stitutions. Boston University, for example,
lists about 1,200 intern positions in every-
thingfrom advertisingtosocial services.
Blinding glamour: A semester spent in a
professional environment often helps a stu-
dent refine career plans. Many are blinded
by the alleged glamour of certain jobs; actu-
al work in their chosen fields can reveal the
grit beneath the gleam. "It means coming Hitting the jackpot: Pulitzer winner Marx
down to earth," says Prof. Terri Schultz-
Brooks, director of New York University's equalgrant. PepsiCo says that 70 percent of
intern committee. "They come out of it still qualified interns have been hired on full
in awe, but with much more realistic expec- time after graduation.
tations of what they're getting into." Some- Many sponsors do not pay their interns,
times they decide to stay away. "You may arguing that the jobs-which may provide
get into the office situation and say, 'This is critiques as well as responsibilities-are
not for me!' and you may decide to switch," valid learning experiences. Faculty super-
says Lynne J. Robbins, director of career visors often help analyze that experi-
planning and placement at NYU. "It's easi- ence, holding rap sessions throughout the
er to do it when you're a sophomore than semester so students can exchange war sto-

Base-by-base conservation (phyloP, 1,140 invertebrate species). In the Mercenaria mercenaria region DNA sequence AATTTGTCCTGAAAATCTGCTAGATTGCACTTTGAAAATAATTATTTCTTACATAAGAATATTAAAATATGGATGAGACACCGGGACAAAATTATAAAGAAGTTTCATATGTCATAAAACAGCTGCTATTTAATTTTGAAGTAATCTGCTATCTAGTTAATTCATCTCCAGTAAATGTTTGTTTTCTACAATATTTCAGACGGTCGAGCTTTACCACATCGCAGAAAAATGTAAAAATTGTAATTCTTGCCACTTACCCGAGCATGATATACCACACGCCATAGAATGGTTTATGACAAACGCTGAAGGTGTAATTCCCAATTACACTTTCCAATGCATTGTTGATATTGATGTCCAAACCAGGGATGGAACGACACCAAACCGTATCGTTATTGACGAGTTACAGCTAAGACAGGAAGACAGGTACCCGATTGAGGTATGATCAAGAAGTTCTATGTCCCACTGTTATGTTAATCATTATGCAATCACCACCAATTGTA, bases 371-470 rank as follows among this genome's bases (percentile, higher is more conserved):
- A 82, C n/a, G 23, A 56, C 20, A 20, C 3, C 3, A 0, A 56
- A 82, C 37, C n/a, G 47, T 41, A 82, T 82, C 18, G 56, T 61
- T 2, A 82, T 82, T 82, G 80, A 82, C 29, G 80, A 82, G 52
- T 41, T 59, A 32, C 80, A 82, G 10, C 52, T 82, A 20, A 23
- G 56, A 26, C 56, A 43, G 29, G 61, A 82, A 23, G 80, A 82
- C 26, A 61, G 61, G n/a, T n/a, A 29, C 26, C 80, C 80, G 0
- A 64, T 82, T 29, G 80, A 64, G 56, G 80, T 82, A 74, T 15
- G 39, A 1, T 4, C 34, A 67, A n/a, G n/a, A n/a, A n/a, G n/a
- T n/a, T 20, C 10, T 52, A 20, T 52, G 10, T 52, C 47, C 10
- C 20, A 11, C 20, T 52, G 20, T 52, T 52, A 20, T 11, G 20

when you're a senior." ries. Other programs, like Berkeley's
A dazzling array of internships can also SCOPE (Survey of Career Options and Pro-
distinguish a student resume and add tech- fessions through Exploration), monitor
nical polish to a liberal-arts background. sponsors to make sure interns are doing
"There are a lot of people out there with substantive work and not running coffee
bachelor's degrees," says Gregg Dedrick, for the boss.
national college recruiting manager for Let the intern beware: not all intern-
PepsiCo. "It's a matter of what's going to be ships are what they're cracked up to be.
the edge for a student." Barbara Nash, who Many sponsors, in fact, treat their interns
spent the summer before her
senior year at BU working for
Salomon Brothers in New York
City, can attest to that edge. "I'
waspaid$7 an hour, butIwould
have paid them to get the job